Forest Management Plan proves controversial
THE state government's newly released Forest Management Plan (FMP) has proved controversial among conservation and green groups.
Conservation Council WA (CCWA) president Piers Verstegen said the government's next forest management plan will be a death sentence to endangered animals.
However, the Forest Products Commission (FPC) said the concerns were premature.
A scoping document for the FMP argues 10,000 hectares of native timber should be available for logging each year from 2014.
Mr Verstegen said this was a 20 per cent increase.
He said in recent years 8000 hectares had been logged and Warrup's numbats and other endangered species would not survive the increase.
"We've shown the logging industry is exempt from hard-won legislation designed to protect our threatened animals," Mr Verstegen said.
"We've exposed hundreds of serious breaches of environmental guidelines by unregulated and unaccountable logging contractors and government agencies have admitted even the inadequate controls that are in place are not legally binding," he said.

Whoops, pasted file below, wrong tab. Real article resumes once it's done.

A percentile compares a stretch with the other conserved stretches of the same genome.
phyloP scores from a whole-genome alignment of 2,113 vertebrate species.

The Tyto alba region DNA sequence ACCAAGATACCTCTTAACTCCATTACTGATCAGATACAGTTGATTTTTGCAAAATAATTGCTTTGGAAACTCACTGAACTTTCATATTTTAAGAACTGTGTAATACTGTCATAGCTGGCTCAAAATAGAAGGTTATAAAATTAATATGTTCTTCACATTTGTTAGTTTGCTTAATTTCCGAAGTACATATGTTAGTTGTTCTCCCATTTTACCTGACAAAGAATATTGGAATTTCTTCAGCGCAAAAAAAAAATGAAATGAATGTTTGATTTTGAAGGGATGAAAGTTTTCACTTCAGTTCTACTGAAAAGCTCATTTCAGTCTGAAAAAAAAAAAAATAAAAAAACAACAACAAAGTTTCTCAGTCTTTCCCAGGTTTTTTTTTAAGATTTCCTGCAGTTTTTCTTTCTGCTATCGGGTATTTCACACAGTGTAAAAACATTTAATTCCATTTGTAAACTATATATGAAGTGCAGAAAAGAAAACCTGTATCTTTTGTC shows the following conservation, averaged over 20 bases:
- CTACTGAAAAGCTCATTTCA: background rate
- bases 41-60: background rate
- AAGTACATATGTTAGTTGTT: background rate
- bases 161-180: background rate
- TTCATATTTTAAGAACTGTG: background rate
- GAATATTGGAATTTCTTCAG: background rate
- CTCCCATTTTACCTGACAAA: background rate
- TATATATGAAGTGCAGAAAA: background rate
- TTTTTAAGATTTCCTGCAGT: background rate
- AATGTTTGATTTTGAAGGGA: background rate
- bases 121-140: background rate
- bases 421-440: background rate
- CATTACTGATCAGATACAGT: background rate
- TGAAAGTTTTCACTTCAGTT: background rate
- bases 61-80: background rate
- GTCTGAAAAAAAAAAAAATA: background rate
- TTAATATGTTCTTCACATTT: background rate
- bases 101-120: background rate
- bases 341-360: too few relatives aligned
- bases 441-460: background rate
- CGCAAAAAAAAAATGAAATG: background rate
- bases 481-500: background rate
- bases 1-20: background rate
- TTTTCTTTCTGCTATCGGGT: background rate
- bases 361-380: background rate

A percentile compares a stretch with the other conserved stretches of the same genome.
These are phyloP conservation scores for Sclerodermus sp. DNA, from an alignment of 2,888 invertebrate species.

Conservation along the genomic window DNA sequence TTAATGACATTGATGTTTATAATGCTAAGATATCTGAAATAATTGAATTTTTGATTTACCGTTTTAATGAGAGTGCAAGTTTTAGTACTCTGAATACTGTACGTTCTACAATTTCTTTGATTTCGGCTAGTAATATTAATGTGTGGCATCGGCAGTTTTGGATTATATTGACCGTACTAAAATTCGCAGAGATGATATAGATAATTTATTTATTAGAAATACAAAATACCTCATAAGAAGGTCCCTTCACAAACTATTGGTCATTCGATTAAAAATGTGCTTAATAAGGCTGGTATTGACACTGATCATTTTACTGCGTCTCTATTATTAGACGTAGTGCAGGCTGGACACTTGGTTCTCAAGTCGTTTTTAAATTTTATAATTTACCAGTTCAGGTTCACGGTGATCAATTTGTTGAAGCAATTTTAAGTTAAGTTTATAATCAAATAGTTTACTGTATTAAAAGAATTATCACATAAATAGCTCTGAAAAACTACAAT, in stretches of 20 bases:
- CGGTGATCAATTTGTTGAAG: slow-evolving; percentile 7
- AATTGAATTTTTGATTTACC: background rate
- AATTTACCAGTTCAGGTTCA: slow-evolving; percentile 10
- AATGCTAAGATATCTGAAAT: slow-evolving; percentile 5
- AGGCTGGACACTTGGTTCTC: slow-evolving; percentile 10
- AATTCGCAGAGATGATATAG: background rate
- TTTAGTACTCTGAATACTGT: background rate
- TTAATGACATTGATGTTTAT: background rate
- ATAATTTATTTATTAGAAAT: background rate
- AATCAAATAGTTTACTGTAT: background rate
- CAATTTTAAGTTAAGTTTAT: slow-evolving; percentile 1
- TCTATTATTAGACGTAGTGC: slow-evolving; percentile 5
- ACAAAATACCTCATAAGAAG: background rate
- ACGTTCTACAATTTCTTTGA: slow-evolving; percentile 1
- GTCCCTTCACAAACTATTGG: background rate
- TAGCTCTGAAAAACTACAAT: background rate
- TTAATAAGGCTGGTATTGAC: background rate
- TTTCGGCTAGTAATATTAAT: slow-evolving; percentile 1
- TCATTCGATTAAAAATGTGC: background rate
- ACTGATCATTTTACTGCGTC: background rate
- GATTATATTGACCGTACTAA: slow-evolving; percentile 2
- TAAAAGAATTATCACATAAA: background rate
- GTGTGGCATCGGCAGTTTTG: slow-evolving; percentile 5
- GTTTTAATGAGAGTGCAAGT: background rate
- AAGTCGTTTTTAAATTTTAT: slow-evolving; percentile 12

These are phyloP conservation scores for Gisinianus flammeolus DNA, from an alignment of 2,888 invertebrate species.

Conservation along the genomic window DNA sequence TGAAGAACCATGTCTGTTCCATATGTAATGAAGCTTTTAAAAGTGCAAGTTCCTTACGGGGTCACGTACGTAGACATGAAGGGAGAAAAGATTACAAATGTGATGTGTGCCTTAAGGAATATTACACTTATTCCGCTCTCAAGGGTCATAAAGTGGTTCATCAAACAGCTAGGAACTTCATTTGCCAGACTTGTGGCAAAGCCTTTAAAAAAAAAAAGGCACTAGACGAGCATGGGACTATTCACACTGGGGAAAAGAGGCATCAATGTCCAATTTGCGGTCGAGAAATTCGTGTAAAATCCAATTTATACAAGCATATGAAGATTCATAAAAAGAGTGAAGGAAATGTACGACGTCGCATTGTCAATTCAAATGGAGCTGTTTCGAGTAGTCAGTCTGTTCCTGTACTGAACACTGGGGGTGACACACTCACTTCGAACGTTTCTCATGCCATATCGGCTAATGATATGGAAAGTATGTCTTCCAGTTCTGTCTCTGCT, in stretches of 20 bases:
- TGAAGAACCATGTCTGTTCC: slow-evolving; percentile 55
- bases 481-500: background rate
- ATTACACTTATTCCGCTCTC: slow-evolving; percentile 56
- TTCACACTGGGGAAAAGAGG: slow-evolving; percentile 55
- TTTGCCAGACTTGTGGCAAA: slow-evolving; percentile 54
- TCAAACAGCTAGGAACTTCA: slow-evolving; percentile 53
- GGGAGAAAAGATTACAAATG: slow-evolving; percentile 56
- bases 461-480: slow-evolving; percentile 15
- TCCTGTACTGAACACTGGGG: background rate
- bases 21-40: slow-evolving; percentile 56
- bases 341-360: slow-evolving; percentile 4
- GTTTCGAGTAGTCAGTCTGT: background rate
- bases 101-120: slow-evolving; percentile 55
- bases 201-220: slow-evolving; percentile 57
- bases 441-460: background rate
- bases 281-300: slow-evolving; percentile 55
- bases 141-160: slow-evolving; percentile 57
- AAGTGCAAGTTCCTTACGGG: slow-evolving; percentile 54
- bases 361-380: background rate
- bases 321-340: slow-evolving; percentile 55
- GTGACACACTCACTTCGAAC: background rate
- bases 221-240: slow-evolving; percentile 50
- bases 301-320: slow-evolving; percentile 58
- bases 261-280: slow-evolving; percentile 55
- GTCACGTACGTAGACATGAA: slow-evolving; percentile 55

"We've demonstrated the logging industry cannot make a profit because global markets are no longer accepting unsustainable timber products.
"We have even revealed the taxpayer subsidised logging industry could be destroying hundreds of millions of dollars in carbon credits and preventing the creation of sustainable jobs for the South West.
"Despite all the arguments, the state government has now released a scoping document that outlines plans for increased logging in South West forests."
He said conservationist groups had less than two weeks to put their case to the Environmental Protection Authority (EPA).
The EPA is now required to assess the plan.
An FPC spokeswoman said the scoping document indicated the scale of timber harvesting activity was consistent with the current FMP.
"The chairman of the Conservation Commission has indicated the concerns of the Conservation Council are premature," the spokeswoman said.